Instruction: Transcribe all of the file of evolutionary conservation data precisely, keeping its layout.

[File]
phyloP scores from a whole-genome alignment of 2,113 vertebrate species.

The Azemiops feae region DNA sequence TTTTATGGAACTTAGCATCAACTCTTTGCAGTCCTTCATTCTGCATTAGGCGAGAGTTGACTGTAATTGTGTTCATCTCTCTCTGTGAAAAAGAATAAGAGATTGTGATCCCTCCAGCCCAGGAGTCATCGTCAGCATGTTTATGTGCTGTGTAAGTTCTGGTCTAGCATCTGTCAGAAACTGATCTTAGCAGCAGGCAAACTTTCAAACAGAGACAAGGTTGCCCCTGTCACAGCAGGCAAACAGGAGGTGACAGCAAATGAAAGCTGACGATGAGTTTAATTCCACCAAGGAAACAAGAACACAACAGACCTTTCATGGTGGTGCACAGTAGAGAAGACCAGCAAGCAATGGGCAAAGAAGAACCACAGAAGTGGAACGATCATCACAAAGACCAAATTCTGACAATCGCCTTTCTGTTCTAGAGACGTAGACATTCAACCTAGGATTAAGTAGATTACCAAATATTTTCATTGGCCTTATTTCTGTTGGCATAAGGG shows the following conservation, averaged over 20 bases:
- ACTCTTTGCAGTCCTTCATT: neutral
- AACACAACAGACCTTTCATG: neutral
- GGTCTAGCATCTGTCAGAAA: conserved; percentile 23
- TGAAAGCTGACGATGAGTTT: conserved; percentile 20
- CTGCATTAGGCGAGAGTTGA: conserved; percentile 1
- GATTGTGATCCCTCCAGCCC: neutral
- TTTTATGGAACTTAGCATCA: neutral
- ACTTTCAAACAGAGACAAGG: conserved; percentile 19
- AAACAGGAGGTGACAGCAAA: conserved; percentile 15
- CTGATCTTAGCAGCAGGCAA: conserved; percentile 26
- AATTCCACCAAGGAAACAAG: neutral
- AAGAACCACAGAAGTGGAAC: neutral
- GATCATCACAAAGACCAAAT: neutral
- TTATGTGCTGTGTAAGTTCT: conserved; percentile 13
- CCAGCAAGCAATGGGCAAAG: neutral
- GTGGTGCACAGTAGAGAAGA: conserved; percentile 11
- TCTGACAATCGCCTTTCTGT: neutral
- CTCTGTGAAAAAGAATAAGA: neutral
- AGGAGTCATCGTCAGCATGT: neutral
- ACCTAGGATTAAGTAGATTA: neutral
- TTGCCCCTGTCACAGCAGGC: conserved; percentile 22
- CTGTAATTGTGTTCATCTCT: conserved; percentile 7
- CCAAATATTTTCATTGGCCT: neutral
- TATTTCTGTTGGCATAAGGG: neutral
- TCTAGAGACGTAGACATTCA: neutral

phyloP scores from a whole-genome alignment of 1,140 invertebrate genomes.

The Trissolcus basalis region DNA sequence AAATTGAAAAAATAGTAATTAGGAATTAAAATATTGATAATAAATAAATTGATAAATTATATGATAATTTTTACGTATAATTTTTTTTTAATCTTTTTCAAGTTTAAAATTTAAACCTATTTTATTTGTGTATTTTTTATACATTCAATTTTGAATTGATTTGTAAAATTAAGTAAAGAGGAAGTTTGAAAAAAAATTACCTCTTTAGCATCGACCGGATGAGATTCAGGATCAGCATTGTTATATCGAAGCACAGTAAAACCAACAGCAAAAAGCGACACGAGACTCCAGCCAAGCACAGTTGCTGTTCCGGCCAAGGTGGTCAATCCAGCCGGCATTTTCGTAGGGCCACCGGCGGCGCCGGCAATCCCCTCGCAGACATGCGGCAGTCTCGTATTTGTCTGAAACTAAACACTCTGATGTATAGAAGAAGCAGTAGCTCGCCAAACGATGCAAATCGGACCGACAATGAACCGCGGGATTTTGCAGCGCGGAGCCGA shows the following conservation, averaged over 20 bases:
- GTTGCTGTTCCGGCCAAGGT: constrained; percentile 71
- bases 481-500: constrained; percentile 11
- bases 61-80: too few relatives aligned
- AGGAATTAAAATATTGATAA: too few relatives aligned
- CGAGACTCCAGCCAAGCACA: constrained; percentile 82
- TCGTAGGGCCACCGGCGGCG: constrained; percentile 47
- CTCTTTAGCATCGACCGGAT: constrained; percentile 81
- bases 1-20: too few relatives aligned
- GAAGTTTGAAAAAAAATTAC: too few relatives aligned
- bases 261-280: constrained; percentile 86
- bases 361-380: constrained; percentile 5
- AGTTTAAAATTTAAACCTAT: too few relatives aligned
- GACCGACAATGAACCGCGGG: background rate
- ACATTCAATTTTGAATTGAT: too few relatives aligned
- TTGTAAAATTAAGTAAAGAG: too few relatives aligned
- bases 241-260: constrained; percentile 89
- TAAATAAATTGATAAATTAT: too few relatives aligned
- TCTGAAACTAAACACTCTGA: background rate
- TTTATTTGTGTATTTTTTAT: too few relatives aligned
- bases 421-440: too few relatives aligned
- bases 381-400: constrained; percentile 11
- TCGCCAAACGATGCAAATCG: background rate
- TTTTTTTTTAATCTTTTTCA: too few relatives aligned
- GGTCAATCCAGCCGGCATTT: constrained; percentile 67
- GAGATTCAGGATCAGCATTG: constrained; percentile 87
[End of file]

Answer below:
phyloP scores from a whole-genome alignment of 2,113 vertebrate species.

The Azemiops feae region DNA sequence TTTTATGGAACTTAGCATCAACTCTTTGCAGTCCTTCATTCTGCATTAGGCGAGAGTTGACTGTAATTGTGTTCATCTCTCTCTGTGAAAAAGAATAAGAGATTGTGATCCCTCCAGCCCAGGAGTCATCGTCAGCATGTTTATGTGCTGTGTAAGTTCTGGTCTAGCATCTGTCAGAAACTGATCTTAGCAGCAGGCAAACTTTCAAACAGAGACAAGGTTGCCCCTGTCACAGCAGGCAAACAGGAGGTGACAGCAAATGAAAGCTGACGATGAGTTTAATTCCACCAAGGAAACAAGAACACAACAGACCTTTCATGGTGGTGCACAGTAGAGAAGACCAGCAAGCAATGGGCAAAGAAGAACCACAGAAGTGGAACGATCATCACAAAGACCAAATTCTGACAATCGCCTTTCTGTTCTAGAGACGTAGACATTCAACCTAGGATTAAGTAGATTACCAAATATTTTCATTGGCCTTATTTCTGTTGGCATAAGGG shows the following conservation, averaged over 20 bases:
- ACTCTTTGCAGTCCTTCATT: neutral
- AACACAACAGACCTTTCATG: neutral
- GGTCTAGCATCTGTCAGAAA: conserved; percentile 23
- TGAAAGCTGACGATGAGTTT: conserved; percentile 20
- CTGCATTAGGCGAGAGTTGA: conserved; percentile 1
- GATTGTGATCCCTCCAGCCC: neutral
- TTTTATGGAACTTAGCATCA: neutral
- ACTTTCAAACAGAGACAAGG: conserved; percentile 19
- AAACAGGAGGTGACAGCAAA: conserved; percentile 15
- CTGATCTTAGCAGCAGGCAA: conserved; percentile 26
- AATTCCACCAAGGAAACAAG: neutral
- AAGAACCACAGAAGTGGAAC: neutral
- GATCATCACAAAGACCAAAT: neutral
- TTATGTGCTGTGTAAGTTCT: conserved; percentile 13
- CCAGCAAGCAATGGGCAAAG: neutral
- GTGGTGCACAGTAGAGAAGA: conserved; percentile 11
- TCTGACAATCGCCTTTCTGT: neutral
- CTCTGTGAAAAAGAATAAGA: neutral
- AGGAGTCATCGTCAGCATGT: neutral
- ACCTAGGATTAAGTAGATTA: neutral
- TTGCCCCTGTCACAGCAGGC: conserved; percentile 22
- CTGTAATTGTGTTCATCTCT: conserved; percentile 7
- CCAAATATTTTCATTGGCCT: neutral
- TATTTCTGTTGGCATAAGGG: neutral
- TCTAGAGACGTAGACATTCA: neutral

phyloP scores from a whole-genome alignment of 1,140 invertebrate genomes.

The Trissolcus basalis region DNA sequence AAATTGAAAAAATAGTAATTAGGAATTAAAATATTGATAATAAATAAATTGATAAATTATATGATAATTTTTACGTATAATTTTTTTTTAATCTTTTTCAAGTTTAAAATTTAAACCTATTTTATTTGTGTATTTTTTATACATTCAATTTTGAATTGATTTGTAAAATTAAGTAAAGAGGAAGTTTGAAAAAAAATTACCTCTTTAGCATCGACCGGATGAGATTCAGGATCAGCATTGTTATATCGAAGCACAGTAAAACCAACAGCAAAAAGCGACACGAGACTCCAGCCAAGCACAGTTGCTGTTCCGGCCAAGGTGGTCAATCCAGCCGGCATTTTCGTAGGGCCACCGGCGGCGCCGGCAATCCCCTCGCAGACATGCGGCAGTCTCGTATTTGTCTGAAACTAAACACTCTGATGTATAGAAGAAGCAGTAGCTCGCCAAACGATGCAAATCGGACCGACAATGAACCGCGGGATTTTGCAGCGCGGAGCCGA shows the following conservation, averaged over 20 bases:
- GTTGCTGTTCCGGCCAAGGT: constrained; percentile 71
- bases 481-500: constrained; percentile 11
- bases 61-80: too few relatives aligned
- AGGAATTAAAATATTGATAA: too few relatives aligned
- CGAGACTCCAGCCAAGCACA: constrained; percentile 82
- TCGTAGGGCCACCGGCGGCG: constrained; percentile 47
- CTCTTTAGCATCGACCGGAT: constrained; percentile 81
- bases 1-20: too few relatives aligned
- GAAGTTTGAAAAAAAATTAC: too few relatives aligned
- bases 261-280: constrained; percentile 86
- bases 361-380: constrained; percentile 5
- AGTTTAAAATTTAAACCTAT: too few relatives aligned
- GACCGACAATGAACCGCGGG: background rate
- ACATTCAATTTTGAATTGAT: too few relatives aligned
- TTGTAAAATTAAGTAAAGAG: too few relatives aligned
- bases 241-260: constrained; percentile 89
- TAAATAAATTGATAAATTAT: too few relatives aligned
- TCTGAAACTAAACACTCTGA: background rate
- TTTATTTGTGTATTTTTTAT: too few relatives aligned
- bases 421-440: too few relatives aligned
- bases 381-400: constrained; percentile 11
- TCGCCAAACGATGCAAATCG: background rate
- TTTTTTTTTAATCTTTTTCA: too few relatives aligned
- GGTCAATCCAGCCGGCATTT: constrained; percentile 67
- GAGATTCAGGATCAGCATTG: constrained; percentile 87